Wet Sheep and Suicidal Chicks

Fairly quiet day on the farm. A one-day rain event is passing through. Should be nice tomorrow again, so I'm just biding my time till the morning. With rain coming down throughout the day, I left the chickens penned up, which simplified things considerably. This evening, I just restocked all the hay troughs and promised the sheep and alpacas a nice breakfast in the morning. They don't really eat soggy food, and it all just goes to waste.

The creek came up a little, but at mid-afternoon, it didn't look too bad. Though the rain is continuing, I am hoping that it just keeps flowing merrily downstream.

The sheep hung out under their tarp, and I assured them that tomorrow they could go out to the north pasture again to play. They always look so bedraggled.

The chicks in the utility room have reached the dreaded "Suicidal Ninny" stage - filling their feeders and waterers with shavings that render them useless. Under a heat lamp, mold grows faster than lightning, so dampness cannot be tolerated. Several times a day I have to clean out and refill the water, and dig out the feed in the feeders. This is an awkward stage that drags on until they have enough feathers to keep them warm outside. And at this time of year with overnight lows in the 50s, that will be longer than usual. Their little feathers are coming in, and it will be interesting to see if we can determine the breed of the "packing peanut" roosters anytime soon. One way to pick out the roosters is that the Brahma pullets have feathered feet, and the roosters have clean feet. Some of the boys look to be single combed, as well, in contrast to the Brahmas' pea combs.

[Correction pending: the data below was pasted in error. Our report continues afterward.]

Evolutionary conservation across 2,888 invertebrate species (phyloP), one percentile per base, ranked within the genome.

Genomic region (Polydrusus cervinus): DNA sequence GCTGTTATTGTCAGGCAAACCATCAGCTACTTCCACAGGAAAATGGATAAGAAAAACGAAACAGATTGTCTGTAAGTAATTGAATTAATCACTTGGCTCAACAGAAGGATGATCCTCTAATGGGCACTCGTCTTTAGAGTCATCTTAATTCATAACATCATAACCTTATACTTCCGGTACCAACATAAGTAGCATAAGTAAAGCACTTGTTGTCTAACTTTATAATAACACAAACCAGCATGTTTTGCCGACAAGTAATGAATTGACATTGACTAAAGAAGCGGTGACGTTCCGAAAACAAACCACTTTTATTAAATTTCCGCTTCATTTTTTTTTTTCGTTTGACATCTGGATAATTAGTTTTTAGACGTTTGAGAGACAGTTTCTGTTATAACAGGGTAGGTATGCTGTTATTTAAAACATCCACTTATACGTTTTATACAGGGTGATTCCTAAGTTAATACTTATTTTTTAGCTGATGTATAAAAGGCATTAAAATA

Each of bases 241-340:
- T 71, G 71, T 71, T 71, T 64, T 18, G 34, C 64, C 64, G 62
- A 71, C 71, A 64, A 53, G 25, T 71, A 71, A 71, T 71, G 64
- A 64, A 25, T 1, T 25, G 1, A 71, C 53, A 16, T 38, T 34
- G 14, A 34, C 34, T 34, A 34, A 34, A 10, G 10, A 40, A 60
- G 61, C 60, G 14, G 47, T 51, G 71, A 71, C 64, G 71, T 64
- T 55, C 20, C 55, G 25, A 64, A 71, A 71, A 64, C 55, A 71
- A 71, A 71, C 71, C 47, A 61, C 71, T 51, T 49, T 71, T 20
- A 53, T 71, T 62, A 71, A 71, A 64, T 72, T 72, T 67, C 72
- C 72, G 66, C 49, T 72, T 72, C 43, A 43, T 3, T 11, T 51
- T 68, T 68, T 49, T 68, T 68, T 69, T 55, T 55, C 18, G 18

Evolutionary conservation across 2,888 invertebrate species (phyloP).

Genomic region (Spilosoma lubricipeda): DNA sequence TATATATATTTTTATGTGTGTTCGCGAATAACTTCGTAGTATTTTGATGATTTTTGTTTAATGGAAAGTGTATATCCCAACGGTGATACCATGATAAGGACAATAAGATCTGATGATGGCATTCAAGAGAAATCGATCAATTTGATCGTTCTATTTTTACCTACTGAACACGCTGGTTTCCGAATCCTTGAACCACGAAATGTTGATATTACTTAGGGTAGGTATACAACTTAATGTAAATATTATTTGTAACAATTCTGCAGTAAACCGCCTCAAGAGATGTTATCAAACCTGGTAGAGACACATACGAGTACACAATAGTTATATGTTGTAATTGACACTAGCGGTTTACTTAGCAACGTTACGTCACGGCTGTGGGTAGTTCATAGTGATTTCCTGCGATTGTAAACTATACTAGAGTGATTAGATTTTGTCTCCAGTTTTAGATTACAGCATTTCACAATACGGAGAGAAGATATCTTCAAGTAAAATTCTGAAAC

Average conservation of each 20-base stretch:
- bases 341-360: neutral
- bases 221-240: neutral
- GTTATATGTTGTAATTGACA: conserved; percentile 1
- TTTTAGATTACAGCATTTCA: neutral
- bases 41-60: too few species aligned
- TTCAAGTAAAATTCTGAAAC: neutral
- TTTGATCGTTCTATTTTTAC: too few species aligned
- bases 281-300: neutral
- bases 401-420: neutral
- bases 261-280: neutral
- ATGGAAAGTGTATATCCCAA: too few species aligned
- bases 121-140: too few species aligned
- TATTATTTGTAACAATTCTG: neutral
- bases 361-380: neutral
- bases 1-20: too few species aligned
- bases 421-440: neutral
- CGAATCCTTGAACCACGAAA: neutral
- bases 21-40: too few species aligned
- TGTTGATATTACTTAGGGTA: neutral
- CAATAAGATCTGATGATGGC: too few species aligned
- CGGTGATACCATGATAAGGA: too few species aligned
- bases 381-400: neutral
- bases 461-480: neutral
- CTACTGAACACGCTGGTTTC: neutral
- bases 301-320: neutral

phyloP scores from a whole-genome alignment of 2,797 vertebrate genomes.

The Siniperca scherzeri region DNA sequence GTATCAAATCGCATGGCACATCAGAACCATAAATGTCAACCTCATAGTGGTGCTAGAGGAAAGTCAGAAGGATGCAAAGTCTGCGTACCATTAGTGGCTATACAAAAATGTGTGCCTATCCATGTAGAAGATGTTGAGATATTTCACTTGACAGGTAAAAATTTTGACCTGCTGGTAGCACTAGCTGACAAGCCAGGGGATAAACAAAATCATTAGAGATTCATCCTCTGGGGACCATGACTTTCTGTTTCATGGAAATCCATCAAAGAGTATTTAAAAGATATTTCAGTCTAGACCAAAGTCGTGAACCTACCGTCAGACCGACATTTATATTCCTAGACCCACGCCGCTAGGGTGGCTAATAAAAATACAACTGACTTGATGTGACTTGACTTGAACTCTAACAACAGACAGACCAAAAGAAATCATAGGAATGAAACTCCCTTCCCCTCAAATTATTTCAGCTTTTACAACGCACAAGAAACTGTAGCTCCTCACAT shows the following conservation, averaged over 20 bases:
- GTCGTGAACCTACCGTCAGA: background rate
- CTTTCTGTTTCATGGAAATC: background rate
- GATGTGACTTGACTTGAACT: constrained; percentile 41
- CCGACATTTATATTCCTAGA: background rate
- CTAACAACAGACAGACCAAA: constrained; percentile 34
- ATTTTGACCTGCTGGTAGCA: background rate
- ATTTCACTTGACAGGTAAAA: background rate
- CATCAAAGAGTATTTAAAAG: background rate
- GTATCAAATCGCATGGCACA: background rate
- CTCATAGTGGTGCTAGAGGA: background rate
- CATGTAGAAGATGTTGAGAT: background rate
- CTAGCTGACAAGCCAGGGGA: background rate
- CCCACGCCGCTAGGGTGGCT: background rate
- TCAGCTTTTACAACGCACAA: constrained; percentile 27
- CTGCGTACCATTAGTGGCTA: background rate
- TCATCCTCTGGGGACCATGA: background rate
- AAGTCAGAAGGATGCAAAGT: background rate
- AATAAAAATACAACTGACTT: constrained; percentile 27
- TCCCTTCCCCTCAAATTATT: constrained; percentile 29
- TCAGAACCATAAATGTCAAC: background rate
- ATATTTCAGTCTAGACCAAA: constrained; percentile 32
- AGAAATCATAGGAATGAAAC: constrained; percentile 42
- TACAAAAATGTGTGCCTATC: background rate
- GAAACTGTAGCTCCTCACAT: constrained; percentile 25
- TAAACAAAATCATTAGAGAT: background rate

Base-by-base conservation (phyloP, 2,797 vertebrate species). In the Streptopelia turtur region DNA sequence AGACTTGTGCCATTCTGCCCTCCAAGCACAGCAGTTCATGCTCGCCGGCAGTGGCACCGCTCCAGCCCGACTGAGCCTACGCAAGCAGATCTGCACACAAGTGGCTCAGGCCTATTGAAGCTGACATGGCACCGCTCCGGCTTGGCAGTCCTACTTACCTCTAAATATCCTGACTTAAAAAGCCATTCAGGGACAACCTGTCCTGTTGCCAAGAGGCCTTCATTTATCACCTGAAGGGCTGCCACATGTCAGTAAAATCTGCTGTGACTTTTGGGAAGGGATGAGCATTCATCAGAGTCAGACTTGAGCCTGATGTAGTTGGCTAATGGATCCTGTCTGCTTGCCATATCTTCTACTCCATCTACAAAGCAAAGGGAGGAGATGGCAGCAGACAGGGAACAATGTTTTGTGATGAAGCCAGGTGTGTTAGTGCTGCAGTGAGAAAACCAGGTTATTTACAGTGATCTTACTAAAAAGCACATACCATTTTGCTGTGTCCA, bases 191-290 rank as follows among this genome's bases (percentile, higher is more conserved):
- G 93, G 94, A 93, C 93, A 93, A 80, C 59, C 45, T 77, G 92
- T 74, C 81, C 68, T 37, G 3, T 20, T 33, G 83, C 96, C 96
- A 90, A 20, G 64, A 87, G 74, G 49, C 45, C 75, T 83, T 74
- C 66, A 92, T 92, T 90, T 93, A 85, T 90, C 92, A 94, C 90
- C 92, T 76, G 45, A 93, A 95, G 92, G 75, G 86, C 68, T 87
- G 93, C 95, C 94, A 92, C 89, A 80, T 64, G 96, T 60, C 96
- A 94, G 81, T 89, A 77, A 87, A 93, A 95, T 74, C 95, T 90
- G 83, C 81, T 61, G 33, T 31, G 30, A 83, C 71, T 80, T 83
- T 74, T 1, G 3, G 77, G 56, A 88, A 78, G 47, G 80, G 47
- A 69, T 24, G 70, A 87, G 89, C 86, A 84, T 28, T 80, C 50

Dang. Case in point - I have just returned from completely cleaning out one chick bin because the dog got into the utility room (who left the door ajar??) and knocked over one waterer in his nosy investigations. Big Sigh, with a bit of a Growl.

I'll be glad I went through all this next spring when we finally get eggs again. The adult flock has almost completely quit laying, thanks to the pox. But some good news - the very sick hen has made some recovery. Yesterday, I noticed that one side of her little face is almost better. It will be quite a while before she's ready to lay again, but I'm just glad that it looks like she'll pull through.

Tomorrow - sunshine.

I usually try to pull a life lesson from the day's events. If I had to boil it down tonight, I'd say, farming trials give us the choice of giving up or persevering and overcoming obstacles. Sometimes the obstacles are small and serve to keep our emotional and spiritual heartrates in the training range, and sometimes the obstacles are really big and it's a full-blown stress test. Today was a good solid jog, and I'd better get some rest. Who knows how fast I'll have to run tomorrow?


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